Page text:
NACA BLOG - Preparing, Not Planning - 6/12/2020

June 12, 2020
Katie Cannella
Tulane University (LA)

​As the uncertainty of the pandemic's trajectory continues into planning for the 20-21 academic year, university administrators are recommending that staff begin "preparing, not planning." The sentiment is completely understandable in some regards – as we have been learning more each day, our scope of understanding of the COVID-19 state of the world is shifting, and university leadership is struggling to know what is "right" for how we will operate.  At the same time, however, this directive requires that staff assess multiple scenarios and construct a variety of contingency plans for how the semester could be structured.

Amid such understandable uncertainty, I have asked myself: What can be made now and how can I be prepared to execute multiple potential scenarios in this shifting landscape? How can I assess which programs can be shifted to a virtual environment or with limited capacity – and at what cost? Using my time now to systematically think through such options will inevitably help with making choices later, when time would be better spent implementing.  When the university leadership makes their announcements about how we will be conducting the semester (including any staffing or budgeting adjustments that may come as a result), I want to be prepared to make intentional and thoughtful decisions quickly. The process below is specific to my current institution; however, it is flexible enough to adapt for a variety of institutions.

First, our team can assess the information and skills available. Those include:

  • Student Feedback.  Feedback from participants and student leaders indicates the specific events or types of events the students want to see happen in Fall 2020.
  • Experience with Virtual Platforms. Through the challenges of going remote at the end of Spring 2020, staff now have experience planning and facilitating virtual events using certain platforms.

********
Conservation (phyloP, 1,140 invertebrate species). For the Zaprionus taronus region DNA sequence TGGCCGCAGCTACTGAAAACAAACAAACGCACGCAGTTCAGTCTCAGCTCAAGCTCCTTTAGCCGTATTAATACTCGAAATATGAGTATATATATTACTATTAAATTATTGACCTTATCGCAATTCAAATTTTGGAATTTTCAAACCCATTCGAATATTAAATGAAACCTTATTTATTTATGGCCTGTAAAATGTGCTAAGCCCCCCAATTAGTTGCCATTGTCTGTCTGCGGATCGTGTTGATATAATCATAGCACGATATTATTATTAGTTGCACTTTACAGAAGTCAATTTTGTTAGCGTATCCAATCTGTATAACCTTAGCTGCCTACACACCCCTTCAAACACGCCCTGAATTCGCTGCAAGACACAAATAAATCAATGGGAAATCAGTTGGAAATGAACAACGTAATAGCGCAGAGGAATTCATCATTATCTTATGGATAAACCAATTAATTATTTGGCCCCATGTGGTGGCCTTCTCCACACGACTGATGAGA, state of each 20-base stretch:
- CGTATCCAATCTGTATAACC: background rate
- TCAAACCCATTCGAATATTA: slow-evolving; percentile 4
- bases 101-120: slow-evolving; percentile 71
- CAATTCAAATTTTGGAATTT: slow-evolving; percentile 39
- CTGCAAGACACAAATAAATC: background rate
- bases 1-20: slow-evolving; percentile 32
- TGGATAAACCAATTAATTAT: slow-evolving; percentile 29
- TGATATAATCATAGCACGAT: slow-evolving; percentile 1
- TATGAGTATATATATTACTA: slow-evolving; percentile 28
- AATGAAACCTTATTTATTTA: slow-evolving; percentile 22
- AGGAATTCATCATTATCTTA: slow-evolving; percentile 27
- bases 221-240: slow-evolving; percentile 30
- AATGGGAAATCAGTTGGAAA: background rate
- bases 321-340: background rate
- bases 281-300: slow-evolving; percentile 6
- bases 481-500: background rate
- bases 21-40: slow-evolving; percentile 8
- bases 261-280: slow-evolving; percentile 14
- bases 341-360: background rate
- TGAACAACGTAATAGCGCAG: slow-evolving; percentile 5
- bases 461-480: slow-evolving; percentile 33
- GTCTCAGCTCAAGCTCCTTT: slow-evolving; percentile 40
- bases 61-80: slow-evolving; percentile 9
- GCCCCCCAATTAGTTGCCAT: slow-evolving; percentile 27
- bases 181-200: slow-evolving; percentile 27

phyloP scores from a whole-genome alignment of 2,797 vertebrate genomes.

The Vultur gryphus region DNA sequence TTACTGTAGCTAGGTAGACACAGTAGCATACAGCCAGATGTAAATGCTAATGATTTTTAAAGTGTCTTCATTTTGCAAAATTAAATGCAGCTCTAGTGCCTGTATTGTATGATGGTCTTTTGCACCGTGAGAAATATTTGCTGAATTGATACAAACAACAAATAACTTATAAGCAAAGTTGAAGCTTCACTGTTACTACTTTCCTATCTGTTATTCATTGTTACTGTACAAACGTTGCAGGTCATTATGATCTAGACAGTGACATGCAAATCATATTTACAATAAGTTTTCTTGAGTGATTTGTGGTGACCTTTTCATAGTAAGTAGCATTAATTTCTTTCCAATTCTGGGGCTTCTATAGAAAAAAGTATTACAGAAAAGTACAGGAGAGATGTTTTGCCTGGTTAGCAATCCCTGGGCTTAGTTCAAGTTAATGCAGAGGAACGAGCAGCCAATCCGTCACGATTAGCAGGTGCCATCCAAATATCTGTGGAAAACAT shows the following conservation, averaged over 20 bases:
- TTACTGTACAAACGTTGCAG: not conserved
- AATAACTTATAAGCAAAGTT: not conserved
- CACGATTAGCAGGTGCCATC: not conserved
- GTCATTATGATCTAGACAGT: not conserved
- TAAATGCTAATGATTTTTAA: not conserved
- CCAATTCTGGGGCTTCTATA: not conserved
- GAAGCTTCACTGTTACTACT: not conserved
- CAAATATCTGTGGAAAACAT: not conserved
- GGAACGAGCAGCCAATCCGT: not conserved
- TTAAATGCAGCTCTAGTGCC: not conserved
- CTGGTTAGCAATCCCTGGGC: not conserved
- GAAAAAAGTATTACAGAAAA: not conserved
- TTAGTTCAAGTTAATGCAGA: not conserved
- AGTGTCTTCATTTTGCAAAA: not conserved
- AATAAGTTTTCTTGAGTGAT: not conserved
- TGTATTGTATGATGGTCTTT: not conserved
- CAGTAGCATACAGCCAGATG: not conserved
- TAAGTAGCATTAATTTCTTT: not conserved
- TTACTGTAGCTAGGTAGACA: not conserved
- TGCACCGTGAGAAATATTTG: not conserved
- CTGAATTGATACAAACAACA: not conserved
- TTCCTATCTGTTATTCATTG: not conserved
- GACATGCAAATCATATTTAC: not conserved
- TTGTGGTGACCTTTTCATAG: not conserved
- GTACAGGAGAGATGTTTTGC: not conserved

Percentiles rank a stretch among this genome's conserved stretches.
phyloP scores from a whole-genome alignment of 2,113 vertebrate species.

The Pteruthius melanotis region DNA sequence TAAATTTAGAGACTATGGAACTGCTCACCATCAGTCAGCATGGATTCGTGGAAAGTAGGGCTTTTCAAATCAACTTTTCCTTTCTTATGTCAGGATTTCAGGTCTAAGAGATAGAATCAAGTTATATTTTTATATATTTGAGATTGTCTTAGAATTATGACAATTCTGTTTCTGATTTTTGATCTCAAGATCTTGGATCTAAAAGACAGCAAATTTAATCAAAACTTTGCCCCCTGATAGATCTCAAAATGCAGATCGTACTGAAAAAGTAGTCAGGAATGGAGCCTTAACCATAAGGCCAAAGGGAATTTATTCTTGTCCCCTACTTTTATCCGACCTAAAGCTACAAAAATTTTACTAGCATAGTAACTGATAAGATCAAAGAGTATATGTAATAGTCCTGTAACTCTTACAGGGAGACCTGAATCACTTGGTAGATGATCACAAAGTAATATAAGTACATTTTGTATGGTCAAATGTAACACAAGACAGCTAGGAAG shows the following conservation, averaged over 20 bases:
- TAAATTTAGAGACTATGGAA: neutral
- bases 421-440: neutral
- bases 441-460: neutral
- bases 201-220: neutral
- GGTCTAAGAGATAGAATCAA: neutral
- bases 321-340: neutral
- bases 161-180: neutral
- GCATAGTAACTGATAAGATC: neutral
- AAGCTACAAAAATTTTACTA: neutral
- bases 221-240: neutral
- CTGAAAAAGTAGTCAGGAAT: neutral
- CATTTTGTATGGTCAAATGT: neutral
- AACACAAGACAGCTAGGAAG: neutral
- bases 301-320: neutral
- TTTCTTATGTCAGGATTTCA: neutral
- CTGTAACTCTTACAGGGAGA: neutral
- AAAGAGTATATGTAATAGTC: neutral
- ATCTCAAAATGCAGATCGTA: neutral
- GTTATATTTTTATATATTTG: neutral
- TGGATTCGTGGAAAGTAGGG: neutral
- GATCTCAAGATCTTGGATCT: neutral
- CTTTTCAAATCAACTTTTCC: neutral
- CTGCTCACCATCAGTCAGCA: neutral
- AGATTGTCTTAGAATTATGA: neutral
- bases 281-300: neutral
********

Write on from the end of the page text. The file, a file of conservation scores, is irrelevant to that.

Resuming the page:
• Professional Organizations and Colleagues. There is a wealth of knowledge now available in an online resource bank through various professional organizations and staff have connections with other professionals who are doing this work.
  • Institutional Knowledge.  Staff have knowledge of facilities and reservation processes on my campus, which can help potentially modify programs in unique and creative ways to fit a small group or social distant structure.
  • Listening to National Conversations. University leaders across the country are sharing plans for Fall 2020, which offers insight into possible trajectories for my university setting.

Second, with this information our team can generate an Event Conversion Chart to systematically assess specific programs given content of the above information streams.

The Event Conversion Chart (1) gives space to list out the events and program series that we would like to see implemented, then (2) asks whether or not it could be adjusted to work in one of five scenarios, and (3) provides space to outline how an event would fit some of those scenarios.

Below are some samples of how this came together for our programming team…




-- Cost of program is not justified in person if capacity is limited to less than 50; virtual program should be offered in the event that we are limited and can be delivered by vendor for $160 per event on Zoom.